Molecular 'Wiretap' that Watches Human Protein Work for the First Time
CREDIT: University of California, Irvine
Proteins in the body digest food, fend off invading bacteria, make important hormones and chemicals, and much more. Yet because they’re so small, it’s difficult to learn exactly how they work—and learn how they might go wrong in diseases such as Alzheimer’s or cancer. Now, researchers at the University of California, Irvine, have created a way to wiretap single proteins, to listen in on what they do over several minutes or even several days.
The researchers attached a protein called a lysozyme, which is responsible for destroying bacteria, to a nano-sized transistor. Transistors are important components in any modern electronic device, including computers and cell phones, because they amplify electrical signals, the way bullhorns and microphones amplify sounds. This new transistor amplifies the signals that lysozymes transmitted as they grabbed bacteria and started breaking their chemical bonds.
“Our transistor circuit is acting like an electronic microphone, listening in to the motions and the chemistry of the protein,” said Philip Collins, a nanotechnology researcher who led the research. Collins and his colleagues published their results in the journal Science.
While many researchers have worked to build transistors that can detect single molecules, this is the first time anybody has built a transistor that can sense the subtle movements of a lysozyme doing its job. “This is special in that it actually measures activity,” said Taekjip Ha, a University of Illinois physicist who studies techniques for measuring molecules. “What they achieve here is much more difficult.”?Ha was not involved in creating the new transistor.
Often scientists use glowing, fluorescent dyes to observe what proteins are doing, but the glow only lasts a few seconds before fading. Using the new transistor, Collins’ team monitored a lysozyme for 10 minutes, said Gregory Weiss, a biologist and chemist at the University of California, Irvine, who worked with Collins on the project. They could probably watch the protein for a whole afternoon or several days, experts say. “There’s essentially no limit for how long they can watch a single enzyme,” Ha told InnovationNewsDaily.
The longer observation time let Weiss, Collins and their colleagues watch lysozymes hold onto enemy bacteria for long enough to break hundreds of chemical bonds in a row, creating long ruptures in the sides of the bacteria. They got to watch the proteins transition between working at high and low speeds. "That's something I’m really excited about," Weiss told InnovationNewsDaily. "If we can learn the rules for why it is that it goes slow and sometimes goes fast, then potentially, we could lock it into shapes that prevent it from going slow." They could make proteins that are more effective at killing bacteria for future drugs, he said.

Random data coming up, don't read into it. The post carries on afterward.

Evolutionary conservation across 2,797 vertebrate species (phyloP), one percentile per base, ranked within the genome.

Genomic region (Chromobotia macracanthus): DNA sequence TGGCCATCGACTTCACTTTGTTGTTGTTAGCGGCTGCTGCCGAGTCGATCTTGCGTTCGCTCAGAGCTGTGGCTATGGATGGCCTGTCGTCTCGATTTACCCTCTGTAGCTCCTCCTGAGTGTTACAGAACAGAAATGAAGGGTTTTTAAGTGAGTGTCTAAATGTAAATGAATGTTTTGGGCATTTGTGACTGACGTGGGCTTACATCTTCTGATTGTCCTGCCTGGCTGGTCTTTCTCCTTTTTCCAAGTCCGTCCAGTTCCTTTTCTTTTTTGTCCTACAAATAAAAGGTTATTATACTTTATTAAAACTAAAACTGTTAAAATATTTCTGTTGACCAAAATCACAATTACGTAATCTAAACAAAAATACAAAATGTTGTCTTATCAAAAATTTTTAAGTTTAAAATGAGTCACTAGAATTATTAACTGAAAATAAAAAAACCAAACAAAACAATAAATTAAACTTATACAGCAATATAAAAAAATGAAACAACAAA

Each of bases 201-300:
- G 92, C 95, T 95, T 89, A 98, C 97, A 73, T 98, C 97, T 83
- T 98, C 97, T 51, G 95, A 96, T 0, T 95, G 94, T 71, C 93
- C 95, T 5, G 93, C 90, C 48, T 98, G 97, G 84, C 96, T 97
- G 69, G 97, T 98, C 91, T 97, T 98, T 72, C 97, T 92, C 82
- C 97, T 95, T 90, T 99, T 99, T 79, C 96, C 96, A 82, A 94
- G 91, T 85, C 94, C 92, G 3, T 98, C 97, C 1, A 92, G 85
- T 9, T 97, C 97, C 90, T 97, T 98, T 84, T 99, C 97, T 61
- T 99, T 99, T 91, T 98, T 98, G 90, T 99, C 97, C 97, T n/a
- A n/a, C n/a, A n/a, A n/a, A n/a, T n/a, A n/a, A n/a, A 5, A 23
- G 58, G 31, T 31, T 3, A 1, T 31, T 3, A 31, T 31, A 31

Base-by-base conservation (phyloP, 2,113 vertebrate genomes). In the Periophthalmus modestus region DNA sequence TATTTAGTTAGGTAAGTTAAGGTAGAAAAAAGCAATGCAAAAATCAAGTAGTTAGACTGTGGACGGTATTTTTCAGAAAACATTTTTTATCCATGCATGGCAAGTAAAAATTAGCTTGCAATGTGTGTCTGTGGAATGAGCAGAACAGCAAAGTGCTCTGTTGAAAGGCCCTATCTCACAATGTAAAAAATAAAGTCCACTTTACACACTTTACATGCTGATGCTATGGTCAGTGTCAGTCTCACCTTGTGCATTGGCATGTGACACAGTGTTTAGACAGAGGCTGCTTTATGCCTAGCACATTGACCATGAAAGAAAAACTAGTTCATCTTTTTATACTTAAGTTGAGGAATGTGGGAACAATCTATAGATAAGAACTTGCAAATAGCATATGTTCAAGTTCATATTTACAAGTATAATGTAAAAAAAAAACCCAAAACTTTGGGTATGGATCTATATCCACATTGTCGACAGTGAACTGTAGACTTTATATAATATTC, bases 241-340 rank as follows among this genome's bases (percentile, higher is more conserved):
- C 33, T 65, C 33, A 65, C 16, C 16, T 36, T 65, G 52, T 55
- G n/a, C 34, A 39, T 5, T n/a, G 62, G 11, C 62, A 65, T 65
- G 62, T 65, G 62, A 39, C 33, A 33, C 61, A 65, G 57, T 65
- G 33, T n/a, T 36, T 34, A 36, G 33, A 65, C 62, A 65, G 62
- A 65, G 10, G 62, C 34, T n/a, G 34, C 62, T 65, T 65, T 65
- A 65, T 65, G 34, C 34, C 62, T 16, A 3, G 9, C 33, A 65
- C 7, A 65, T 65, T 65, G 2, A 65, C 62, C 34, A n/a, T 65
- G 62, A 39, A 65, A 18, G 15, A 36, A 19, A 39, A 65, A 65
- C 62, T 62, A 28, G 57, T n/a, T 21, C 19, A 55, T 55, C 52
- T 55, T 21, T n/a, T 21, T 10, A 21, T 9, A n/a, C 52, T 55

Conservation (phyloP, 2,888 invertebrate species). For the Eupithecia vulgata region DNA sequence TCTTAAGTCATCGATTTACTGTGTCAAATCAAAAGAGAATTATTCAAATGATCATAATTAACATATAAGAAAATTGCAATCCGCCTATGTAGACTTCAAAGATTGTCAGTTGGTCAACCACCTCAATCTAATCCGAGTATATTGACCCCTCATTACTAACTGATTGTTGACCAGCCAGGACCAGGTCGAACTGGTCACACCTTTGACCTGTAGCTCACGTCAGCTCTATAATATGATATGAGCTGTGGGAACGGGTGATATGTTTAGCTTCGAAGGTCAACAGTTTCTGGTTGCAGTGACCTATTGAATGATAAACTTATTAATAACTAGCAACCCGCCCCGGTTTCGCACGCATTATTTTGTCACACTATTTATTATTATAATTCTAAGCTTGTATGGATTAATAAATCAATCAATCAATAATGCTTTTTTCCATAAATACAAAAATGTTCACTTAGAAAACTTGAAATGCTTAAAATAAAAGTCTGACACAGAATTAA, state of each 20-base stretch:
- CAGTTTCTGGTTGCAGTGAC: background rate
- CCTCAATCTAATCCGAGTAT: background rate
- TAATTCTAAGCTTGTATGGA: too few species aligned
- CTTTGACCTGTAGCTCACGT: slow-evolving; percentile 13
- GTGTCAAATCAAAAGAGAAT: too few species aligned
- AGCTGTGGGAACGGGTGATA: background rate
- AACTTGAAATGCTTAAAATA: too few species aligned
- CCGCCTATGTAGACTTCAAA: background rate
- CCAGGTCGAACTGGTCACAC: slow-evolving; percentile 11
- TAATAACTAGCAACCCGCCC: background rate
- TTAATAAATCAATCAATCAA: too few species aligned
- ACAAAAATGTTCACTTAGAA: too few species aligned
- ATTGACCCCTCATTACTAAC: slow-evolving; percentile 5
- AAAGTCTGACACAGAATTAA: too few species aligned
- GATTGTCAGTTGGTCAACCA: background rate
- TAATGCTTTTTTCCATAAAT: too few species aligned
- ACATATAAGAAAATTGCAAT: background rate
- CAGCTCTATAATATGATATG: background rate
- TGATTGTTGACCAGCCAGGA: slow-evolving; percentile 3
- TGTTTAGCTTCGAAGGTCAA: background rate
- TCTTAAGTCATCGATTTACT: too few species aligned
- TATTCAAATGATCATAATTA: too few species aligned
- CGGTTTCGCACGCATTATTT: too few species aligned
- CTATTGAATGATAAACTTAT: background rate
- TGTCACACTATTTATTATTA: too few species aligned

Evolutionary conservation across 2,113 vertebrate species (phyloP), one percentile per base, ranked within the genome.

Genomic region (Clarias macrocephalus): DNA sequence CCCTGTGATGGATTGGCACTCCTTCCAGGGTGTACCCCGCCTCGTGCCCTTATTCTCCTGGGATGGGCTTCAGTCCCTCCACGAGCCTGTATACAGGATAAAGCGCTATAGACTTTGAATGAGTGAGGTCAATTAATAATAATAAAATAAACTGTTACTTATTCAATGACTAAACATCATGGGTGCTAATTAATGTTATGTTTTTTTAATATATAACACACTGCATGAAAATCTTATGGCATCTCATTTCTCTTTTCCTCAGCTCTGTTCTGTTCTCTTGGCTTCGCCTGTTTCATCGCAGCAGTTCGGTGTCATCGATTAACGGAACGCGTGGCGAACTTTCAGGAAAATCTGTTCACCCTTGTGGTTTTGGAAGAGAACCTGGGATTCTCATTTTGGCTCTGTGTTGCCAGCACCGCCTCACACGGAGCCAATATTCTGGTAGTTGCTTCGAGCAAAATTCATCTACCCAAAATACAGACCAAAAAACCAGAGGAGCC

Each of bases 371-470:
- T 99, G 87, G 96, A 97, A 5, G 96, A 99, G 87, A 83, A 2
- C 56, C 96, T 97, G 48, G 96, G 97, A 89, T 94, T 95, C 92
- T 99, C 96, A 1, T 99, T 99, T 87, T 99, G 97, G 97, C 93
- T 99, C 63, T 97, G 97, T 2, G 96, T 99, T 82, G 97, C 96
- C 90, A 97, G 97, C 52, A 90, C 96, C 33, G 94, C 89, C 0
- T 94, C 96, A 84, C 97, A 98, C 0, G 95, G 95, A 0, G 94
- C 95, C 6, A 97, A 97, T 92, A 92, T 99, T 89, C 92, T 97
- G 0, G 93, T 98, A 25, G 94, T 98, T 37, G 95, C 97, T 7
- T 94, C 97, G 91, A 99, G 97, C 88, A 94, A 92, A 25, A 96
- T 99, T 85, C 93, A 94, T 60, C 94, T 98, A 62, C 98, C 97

Transistors are traditionally made of silicon, but the Irvine scientists chose to use carbon nanotubes because their small size ensures they’re sensitive enough to detect the signals that molecules generate. “The nanotube is the world's smallest wire,” Collins told InnovationNewsDaily. “That's perfect for wiring up to small objects like individual molecules."
Collins and Weiss are now using their transistor to study other proteins. Lysozymes were just the test protein—they were first isolated a century ago by the famed chemist Alexander Fleming, who collected them from his own tears. They are among the best-studied proteins in science.
The Irvine research team is now comparing healthy and diseased proteins to find what makes them different, Collins said. Ha said transistors that can measure the molecules of life would be useful as sensors for pathogens in food or changes in the atmosphere. “You can imagine deploying the device as a sensor everywhere,” he said. “This paper represents a very nice step.”